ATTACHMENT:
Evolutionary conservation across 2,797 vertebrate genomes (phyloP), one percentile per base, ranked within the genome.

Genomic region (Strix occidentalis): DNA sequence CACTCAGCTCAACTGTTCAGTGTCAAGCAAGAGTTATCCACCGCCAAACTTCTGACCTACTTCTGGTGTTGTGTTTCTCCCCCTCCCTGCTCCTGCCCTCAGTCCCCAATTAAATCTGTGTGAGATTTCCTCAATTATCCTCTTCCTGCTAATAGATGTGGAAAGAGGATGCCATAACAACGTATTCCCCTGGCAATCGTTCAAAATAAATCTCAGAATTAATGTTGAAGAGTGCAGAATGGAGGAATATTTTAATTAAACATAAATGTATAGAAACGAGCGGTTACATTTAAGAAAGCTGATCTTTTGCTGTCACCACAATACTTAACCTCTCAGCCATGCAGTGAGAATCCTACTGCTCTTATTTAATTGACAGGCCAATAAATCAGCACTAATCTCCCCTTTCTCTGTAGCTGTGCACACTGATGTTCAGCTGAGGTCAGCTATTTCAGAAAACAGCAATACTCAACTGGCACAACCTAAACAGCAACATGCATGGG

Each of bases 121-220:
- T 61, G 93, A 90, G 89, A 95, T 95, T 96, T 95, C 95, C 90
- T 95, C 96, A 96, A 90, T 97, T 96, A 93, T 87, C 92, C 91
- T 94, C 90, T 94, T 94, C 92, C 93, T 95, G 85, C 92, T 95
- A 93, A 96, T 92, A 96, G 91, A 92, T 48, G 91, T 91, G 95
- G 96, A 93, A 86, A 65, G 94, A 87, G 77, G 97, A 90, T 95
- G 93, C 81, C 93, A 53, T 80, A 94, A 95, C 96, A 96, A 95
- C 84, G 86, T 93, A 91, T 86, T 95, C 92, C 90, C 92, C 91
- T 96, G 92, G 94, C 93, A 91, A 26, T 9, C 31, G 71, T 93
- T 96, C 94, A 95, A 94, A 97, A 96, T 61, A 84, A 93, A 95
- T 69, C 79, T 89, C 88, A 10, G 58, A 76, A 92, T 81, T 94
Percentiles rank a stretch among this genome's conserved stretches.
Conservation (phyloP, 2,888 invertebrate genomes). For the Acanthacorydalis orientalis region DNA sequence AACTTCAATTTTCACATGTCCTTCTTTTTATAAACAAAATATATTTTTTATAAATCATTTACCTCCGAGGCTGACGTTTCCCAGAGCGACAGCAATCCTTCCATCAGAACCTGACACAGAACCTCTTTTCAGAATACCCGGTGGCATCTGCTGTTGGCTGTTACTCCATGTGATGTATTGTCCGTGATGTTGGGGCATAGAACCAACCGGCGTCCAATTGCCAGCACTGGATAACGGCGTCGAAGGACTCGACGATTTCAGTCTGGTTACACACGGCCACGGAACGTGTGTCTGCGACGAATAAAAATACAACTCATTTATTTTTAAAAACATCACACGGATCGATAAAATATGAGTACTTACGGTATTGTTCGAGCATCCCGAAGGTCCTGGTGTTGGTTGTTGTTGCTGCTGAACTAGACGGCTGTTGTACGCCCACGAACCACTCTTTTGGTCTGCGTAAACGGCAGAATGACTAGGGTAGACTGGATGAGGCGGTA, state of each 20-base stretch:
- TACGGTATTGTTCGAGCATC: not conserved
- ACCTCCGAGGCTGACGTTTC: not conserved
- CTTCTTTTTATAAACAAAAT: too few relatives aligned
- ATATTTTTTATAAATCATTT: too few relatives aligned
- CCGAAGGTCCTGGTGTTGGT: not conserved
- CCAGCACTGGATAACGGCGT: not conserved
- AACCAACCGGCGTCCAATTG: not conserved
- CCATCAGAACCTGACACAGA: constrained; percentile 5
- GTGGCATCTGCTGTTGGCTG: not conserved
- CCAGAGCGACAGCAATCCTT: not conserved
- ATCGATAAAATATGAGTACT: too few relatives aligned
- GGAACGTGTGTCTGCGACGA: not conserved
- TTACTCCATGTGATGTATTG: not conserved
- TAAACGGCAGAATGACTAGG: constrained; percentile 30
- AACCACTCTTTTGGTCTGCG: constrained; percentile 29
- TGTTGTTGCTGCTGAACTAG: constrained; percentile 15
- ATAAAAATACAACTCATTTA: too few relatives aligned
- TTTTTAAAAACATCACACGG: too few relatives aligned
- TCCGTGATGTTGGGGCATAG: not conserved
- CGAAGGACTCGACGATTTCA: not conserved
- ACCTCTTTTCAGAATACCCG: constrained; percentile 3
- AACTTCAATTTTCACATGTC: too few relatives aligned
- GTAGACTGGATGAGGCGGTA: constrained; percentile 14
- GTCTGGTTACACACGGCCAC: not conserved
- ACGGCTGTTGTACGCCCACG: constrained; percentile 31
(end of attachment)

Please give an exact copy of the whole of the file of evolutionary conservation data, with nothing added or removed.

Evolutionary conservation across 2,797 vertebrate genomes (phyloP), one percentile per base, ranked within the genome.

Genomic region (Strix occidentalis): DNA sequence CACTCAGCTCAACTGTTCAGTGTCAAGCAAGAGTTATCCACCGCCAAACTTCTGACCTACTTCTGGTGTTGTGTTTCTCCCCCTCCCTGCTCCTGCCCTCAGTCCCCAATTAAATCTGTGTGAGATTTCCTCAATTATCCTCTTCCTGCTAATAGATGTGGAAAGAGGATGCCATAACAACGTATTCCCCTGGCAATCGTTCAAAATAAATCTCAGAATTAATGTTGAAGAGTGCAGAATGGAGGAATATTTTAATTAAACATAAATGTATAGAAACGAGCGGTTACATTTAAGAAAGCTGATCTTTTGCTGTCACCACAATACTTAACCTCTCAGCCATGCAGTGAGAATCCTACTGCTCTTATTTAATTGACAGGCCAATAAATCAGCACTAATCTCCCCTTTCTCTGTAGCTGTGCACACTGATGTTCAGCTGAGGTCAGCTATTTCAGAAAACAGCAATACTCAACTGGCACAACCTAAACAGCAACATGCATGGG

Each of bases 121-220:
- T 61, G 93, A 90, G 89, A 95, T 95, T 96, T 95, C 95, C 90
- T 95, C 96, A 96, A 90, T 97, T 96, A 93, T 87, C 92, C 91
- T 94, C 90, T 94, T 94, C 92, C 93, T 95, G 85, C 92, T 95
- A 93, A 96, T 92, A 96, G 91, A 92, T 48, G 91, T 91, G 95
- G 96, A 93, A 86, A 65, G 94, A 87, G 77, G 97, A 90, T 95
- G 93, C 81, C 93, A 53, T 80, A 94, A 95, C 96, A 96, A 95
- C 84, G 86, T 93, A 91, T 86, T 95, C 92, C 90, C 92, C 91
- T 96, G 92, G 94, C 93, A 91, A 26, T 9, C 31, G 71, T 93
- T 96, C 94, A 95, A 94, A 97, A 96, T 61, A 84, A 93, A 95
- T 69, C 79, T 89, C 88, A 10, G 58, A 76, A 92, T 81, T 94
Percentiles rank a stretch among this genome's conserved stretches.
Conservation (phyloP, 2,888 invertebrate genomes). For the Acanthacorydalis orientalis region DNA sequence AACTTCAATTTTCACATGTCCTTCTTTTTATAAACAAAATATATTTTTTATAAATCATTTACCTCCGAGGCTGACGTTTCCCAGAGCGACAGCAATCCTTCCATCAGAACCTGACACAGAACCTCTTTTCAGAATACCCGGTGGCATCTGCTGTTGGCTGTTACTCCATGTGATGTATTGTCCGTGATGTTGGGGCATAGAACCAACCGGCGTCCAATTGCCAGCACTGGATAACGGCGTCGAAGGACTCGACGATTTCAGTCTGGTTACACACGGCCACGGAACGTGTGTCTGCGACGAATAAAAATACAACTCATTTATTTTTAAAAACATCACACGGATCGATAAAATATGAGTACTTACGGTATTGTTCGAGCATCCCGAAGGTCCTGGTGTTGGTTGTTGTTGCTGCTGAACTAGACGGCTGTTGTACGCCCACGAACCACTCTTTTGGTCTGCGTAAACGGCAGAATGACTAGGGTAGACTGGATGAGGCGGTA, state of each 20-base stretch:
- TACGGTATTGTTCGAGCATC: not conserved
- ACCTCCGAGGCTGACGTTTC: not conserved
- CTTCTTTTTATAAACAAAAT: too few relatives aligned
- ATATTTTTTATAAATCATTT: too few relatives aligned
- CCGAAGGTCCTGGTGTTGGT: not conserved
- CCAGCACTGGATAACGGCGT: not conserved
- AACCAACCGGCGTCCAATTG: not conserved
- CCATCAGAACCTGACACAGA: constrained; percentile 5
- GTGGCATCTGCTGTTGGCTG: not conserved
- CCAGAGCGACAGCAATCCTT: not conserved
- ATCGATAAAATATGAGTACT: too few relatives aligned
- GGAACGTGTGTCTGCGACGA: not conserved
- TTACTCCATGTGATGTATTG: not conserved
- TAAACGGCAGAATGACTAGG: constrained; percentile 30
- AACCACTCTTTTGGTCTGCG: constrained; percentile 29
- TGTTGTTGCTGCTGAACTAG: constrained; percentile 15
- ATAAAAATACAACTCATTTA: too few relatives aligned
- TTTTTAAAAACATCACACGG: too few relatives aligned
- TCCGTGATGTTGGGGCATAG: not conserved
- CGAAGGACTCGACGATTTCA: not conserved
- ACCTCTTTTCAGAATACCCG: constrained; percentile 3
- AACTTCAATTTTCACATGTC: too few relatives aligned
- GTAGACTGGATGAGGCGGTA: constrained; percentile 14
- GTCTGGTTACACACGGCCAC: not conserved
- ACGGCTGTTGTACGCCCACG: constrained; percentile 31